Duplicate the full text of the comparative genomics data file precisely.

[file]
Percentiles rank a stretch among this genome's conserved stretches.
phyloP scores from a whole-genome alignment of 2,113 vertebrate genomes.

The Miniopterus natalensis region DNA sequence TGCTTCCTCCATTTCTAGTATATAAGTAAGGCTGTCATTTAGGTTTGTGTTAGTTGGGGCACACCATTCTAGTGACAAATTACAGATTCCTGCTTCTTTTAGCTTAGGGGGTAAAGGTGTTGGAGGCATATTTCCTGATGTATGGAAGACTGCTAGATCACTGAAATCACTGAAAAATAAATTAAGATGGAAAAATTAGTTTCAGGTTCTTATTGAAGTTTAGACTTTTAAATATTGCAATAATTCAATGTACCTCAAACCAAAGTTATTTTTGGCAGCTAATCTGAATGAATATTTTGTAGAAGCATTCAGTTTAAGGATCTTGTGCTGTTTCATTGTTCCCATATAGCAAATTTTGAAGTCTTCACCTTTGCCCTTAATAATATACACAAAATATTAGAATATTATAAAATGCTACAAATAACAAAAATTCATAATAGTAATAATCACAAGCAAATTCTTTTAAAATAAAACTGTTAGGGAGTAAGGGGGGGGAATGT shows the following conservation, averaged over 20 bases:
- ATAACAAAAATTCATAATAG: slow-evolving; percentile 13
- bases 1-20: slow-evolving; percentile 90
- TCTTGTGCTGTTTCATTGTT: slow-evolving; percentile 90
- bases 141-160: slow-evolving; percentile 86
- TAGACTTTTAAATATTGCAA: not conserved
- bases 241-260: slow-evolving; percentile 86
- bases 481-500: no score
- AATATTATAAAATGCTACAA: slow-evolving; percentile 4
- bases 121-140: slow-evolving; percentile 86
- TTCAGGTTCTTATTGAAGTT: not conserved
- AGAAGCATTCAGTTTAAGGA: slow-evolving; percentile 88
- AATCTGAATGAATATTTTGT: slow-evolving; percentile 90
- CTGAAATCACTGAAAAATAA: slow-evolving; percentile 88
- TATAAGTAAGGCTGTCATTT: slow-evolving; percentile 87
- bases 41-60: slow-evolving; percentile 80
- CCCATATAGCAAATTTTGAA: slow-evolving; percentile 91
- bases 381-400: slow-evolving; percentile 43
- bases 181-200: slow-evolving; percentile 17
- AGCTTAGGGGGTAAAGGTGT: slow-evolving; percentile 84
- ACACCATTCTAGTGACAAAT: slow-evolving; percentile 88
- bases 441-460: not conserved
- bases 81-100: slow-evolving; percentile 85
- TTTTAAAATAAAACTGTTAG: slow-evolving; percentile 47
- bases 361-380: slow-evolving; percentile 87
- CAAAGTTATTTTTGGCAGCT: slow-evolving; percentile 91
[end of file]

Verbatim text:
Percentiles rank a stretch among this genome's conserved stretches.
phyloP scores from a whole-genome alignment of 2,113 vertebrate genomes.

The Miniopterus natalensis region DNA sequence TGCTTCCTCCATTTCTAGTATATAAGTAAGGCTGTCATTTAGGTTTGTGTTAGTTGGGGCACACCATTCTAGTGACAAATTACAGATTCCTGCTTCTTTTAGCTTAGGGGGTAAAGGTGTTGGAGGCATATTTCCTGATGTATGGAAGACTGCTAGATCACTGAAATCACTGAAAAATAAATTAAGATGGAAAAATTAGTTTCAGGTTCTTATTGAAGTTTAGACTTTTAAATATTGCAATAATTCAATGTACCTCAAACCAAAGTTATTTTTGGCAGCTAATCTGAATGAATATTTTGTAGAAGCATTCAGTTTAAGGATCTTGTGCTGTTTCATTGTTCCCATATAGCAAATTTTGAAGTCTTCACCTTTGCCCTTAATAATATACACAAAATATTAGAATATTATAAAATGCTACAAATAACAAAAATTCATAATAGTAATAATCACAAGCAAATTCTTTTAAAATAAAACTGTTAGGGAGTAAGGGGGGGGAATGT shows the following conservation, averaged over 20 bases:
- ATAACAAAAATTCATAATAG: slow-evolving; percentile 13
- bases 1-20: slow-evolving; percentile 90
- TCTTGTGCTGTTTCATTGTT: slow-evolving; percentile 90
- bases 141-160: slow-evolving; percentile 86
- TAGACTTTTAAATATTGCAA: not conserved
- bases 241-260: slow-evolving; percentile 86
- bases 481-500: no score
- AATATTATAAAATGCTACAA: slow-evolving; percentile 4
- bases 121-140: slow-evolving; percentile 86
- TTCAGGTTCTTATTGAAGTT: not conserved
- AGAAGCATTCAGTTTAAGGA: slow-evolving; percentile 88
- AATCTGAATGAATATTTTGT: slow-evolving; percentile 90
- CTGAAATCACTGAAAAATAA: slow-evolving; percentile 88
- TATAAGTAAGGCTGTCATTT: slow-evolving; percentile 87
- bases 41-60: slow-evolving; percentile 80
- CCCATATAGCAAATTTTGAA: slow-evolving; percentile 91
- bases 381-400: slow-evolving; percentile 43
- bases 181-200: slow-evolving; percentile 17
- AGCTTAGGGGGTAAAGGTGT: slow-evolving; percentile 84
- ACACCATTCTAGTGACAAAT: slow-evolving; percentile 88
- bases 441-460: not conserved
- bases 81-100: slow-evolving; percentile 85
- TTTTAAAATAAAACTGTTAG: slow-evolving; percentile 47
- bases 361-380: slow-evolving; percentile 87
- CAAAGTTATTTTTGGCAGCT: slow-evolving; percentile 91